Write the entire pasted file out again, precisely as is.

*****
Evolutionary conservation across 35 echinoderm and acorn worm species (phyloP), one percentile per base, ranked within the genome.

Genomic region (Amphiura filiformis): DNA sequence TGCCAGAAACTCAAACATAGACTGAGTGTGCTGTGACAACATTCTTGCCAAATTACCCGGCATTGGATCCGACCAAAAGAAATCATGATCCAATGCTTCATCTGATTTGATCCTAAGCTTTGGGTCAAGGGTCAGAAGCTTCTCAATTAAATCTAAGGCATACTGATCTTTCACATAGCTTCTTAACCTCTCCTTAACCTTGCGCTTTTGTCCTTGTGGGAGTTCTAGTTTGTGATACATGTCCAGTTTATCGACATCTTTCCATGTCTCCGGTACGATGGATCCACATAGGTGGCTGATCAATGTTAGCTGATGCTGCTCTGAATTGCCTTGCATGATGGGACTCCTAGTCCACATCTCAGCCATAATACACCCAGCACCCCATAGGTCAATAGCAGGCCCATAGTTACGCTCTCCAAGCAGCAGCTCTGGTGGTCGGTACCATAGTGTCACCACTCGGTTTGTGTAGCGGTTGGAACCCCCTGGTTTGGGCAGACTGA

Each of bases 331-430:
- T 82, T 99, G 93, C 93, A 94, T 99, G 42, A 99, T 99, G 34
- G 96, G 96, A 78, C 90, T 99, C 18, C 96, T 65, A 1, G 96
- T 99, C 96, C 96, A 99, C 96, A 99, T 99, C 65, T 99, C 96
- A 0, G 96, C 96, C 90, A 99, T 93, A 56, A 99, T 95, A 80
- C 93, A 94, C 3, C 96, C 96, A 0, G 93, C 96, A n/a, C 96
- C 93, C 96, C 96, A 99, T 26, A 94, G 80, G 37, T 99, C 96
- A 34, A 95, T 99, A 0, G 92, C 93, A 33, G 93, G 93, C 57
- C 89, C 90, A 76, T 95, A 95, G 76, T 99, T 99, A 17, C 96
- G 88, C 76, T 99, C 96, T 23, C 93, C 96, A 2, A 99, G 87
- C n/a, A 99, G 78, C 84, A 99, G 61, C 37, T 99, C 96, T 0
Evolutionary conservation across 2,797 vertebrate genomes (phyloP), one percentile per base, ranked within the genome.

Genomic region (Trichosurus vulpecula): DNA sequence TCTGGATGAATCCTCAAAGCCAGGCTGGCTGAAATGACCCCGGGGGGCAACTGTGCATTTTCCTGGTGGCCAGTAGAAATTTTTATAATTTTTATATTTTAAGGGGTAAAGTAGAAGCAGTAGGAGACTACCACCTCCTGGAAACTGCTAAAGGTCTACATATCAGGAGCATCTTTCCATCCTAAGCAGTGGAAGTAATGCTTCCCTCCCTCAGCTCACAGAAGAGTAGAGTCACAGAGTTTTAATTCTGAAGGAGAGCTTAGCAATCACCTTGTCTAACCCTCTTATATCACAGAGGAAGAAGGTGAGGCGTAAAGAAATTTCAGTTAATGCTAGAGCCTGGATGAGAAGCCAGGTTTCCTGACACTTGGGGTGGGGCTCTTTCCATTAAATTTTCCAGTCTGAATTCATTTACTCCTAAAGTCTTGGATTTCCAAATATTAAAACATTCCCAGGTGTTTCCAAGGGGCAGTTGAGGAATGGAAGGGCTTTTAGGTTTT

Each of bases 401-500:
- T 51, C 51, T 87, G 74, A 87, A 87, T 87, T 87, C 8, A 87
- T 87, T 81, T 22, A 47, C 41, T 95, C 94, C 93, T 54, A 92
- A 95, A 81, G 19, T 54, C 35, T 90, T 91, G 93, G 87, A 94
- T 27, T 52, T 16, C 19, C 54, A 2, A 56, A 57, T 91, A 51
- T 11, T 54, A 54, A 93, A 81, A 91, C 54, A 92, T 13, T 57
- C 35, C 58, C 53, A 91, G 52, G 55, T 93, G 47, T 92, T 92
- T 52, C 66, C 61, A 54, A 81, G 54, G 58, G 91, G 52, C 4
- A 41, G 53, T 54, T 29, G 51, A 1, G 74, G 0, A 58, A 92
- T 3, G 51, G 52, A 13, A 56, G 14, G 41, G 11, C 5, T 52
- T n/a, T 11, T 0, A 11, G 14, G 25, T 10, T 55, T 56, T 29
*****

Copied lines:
Evolutionary conservation across 35 echinoderm and acorn worm species (phyloP), one percentile per base, ranked within the genome.

Genomic region (Amphiura filiformis): DNA sequence TGCCAGAAACTCAAACATAGACTGAGTGTGCTGTGACAACATTCTTGCCAAATTACCCGGCATTGGATCCGACCAAAAGAAATCATGATCCAATGCTTCATCTGATTTGATCCTAAGCTTTGGGTCAAGGGTCAGAAGCTTCTCAATTAAATCTAAGGCATACTGATCTTTCACATAGCTTCTTAACCTCTCCTTAACCTTGCGCTTTTGTCCTTGTGGGAGTTCTAGTTTGTGATACATGTCCAGTTTATCGACATCTTTCCATGTCTCCGGTACGATGGATCCACATAGGTGGCTGATCAATGTTAGCTGATGCTGCTCTGAATTGCCTTGCATGATGGGACTCCTAGTCCACATCTCAGCCATAATACACCCAGCACCCCATAGGTCAATAGCAGGCCCATAGTTACGCTCTCCAAGCAGCAGCTCTGGTGGTCGGTACCATAGTGTCACCACTCGGTTTGTGTAGCGGTTGGAACCCCCTGGTTTGGGCAGACTGA

Each of bases 331-430:
- T 82, T 99, G 93, C 93, A 94, T 99, G 42, A 99, T 99, G 34
- G 96, G 96, A 78, C 90, T 99, C 18, C 96, T 65, A 1, G 96
- T 99, C 96, C 96, A 99, C 96, A 99, T 99, C 65, T 99, C 96
- A 0, G 96, C 96, C 90, A 99, T 93, A 56, A 99, T 95, A 80
- C 93, A 94, C 3, C 96, C 96, A 0, G 93, C 96, A n/a, C 96
- C 93, C 96, C 96, A 99, T 26, A 94, G 80, G 37, T 99, C 96
- A 34, A 95, T 99, A 0, G 92, C 93, A 33, G 93, G 93, C 57
- C 89, C 90, A 76, T 95, A 95, G 76, T 99, T 99, A 17, C 96
- G 88, C 76, T 99, C 96, T 23, C 93, C 96, A 2, A 99, G 87
- C n/a, A 99, G 78, C 84, A 99, G 61, C 37, T 99, C 96, T 0
Evolutionary conservation across 2,797 vertebrate genomes (phyloP), one percentile per base, ranked within the genome.

Genomic region (Trichosurus vulpecula): DNA sequence TCTGGATGAATCCTCAAAGCCAGGCTGGCTGAAATGACCCCGGGGGGCAACTGTGCATTTTCCTGGTGGCCAGTAGAAATTTTTATAATTTTTATATTTTAAGGGGTAAAGTAGAAGCAGTAGGAGACTACCACCTCCTGGAAACTGCTAAAGGTCTACATATCAGGAGCATCTTTCCATCCTAAGCAGTGGAAGTAATGCTTCCCTCCCTCAGCTCACAGAAGAGTAGAGTCACAGAGTTTTAATTCTGAAGGAGAGCTTAGCAATCACCTTGTCTAACCCTCTTATATCACAGAGGAAGAAGGTGAGGCGTAAAGAAATTTCAGTTAATGCTAGAGCCTGGATGAGAAGCCAGGTTTCCTGACACTTGGGGTGGGGCTCTTTCCATTAAATTTTCCAGTCTGAATTCATTTACTCCTAAAGTCTTGGATTTCCAAATATTAAAACATTCCCAGGTGTTTCCAAGGGGCAGTTGAGGAATGGAAGGGCTTTTAGGTTTT

Each of bases 401-500:
- T 51, C 51, T 87, G 74, A 87, A 87, T 87, T 87, C 8, A 87
- T 87, T 81, T 22, A 47, C 41, T 95, C 94, C 93, T 54, A 92
- A 95, A 81, G 19, T 54, C 35, T 90, T 91, G 93, G 87, A 94
- T 27, T 52, T 16, C 19, C 54, A 2, A 56, A 57, T 91, A 51
- T 11, T 54, A 54, A 93, A 81, A 91, C 54, A 92, T 13, T 57
- C 35, C 58, C 53, A 91, G 52, G 55, T 93, G 47, T 92, T 92
- T 52, C 66, C 61, A 54, A 81, G 54, G 58, G 91, G 52, C 4
- A 41, G 53, T 54, T 29, G 51, A 1, G 74, G 0, A 58, A 92
- T 3, G 51, G 52, A 13, A 56, G 14, G 41, G 11, C 5, T 52
- T n/a, T 11, T 0, A 11, G 14, G 25, T 10, T 55, T 56, T 29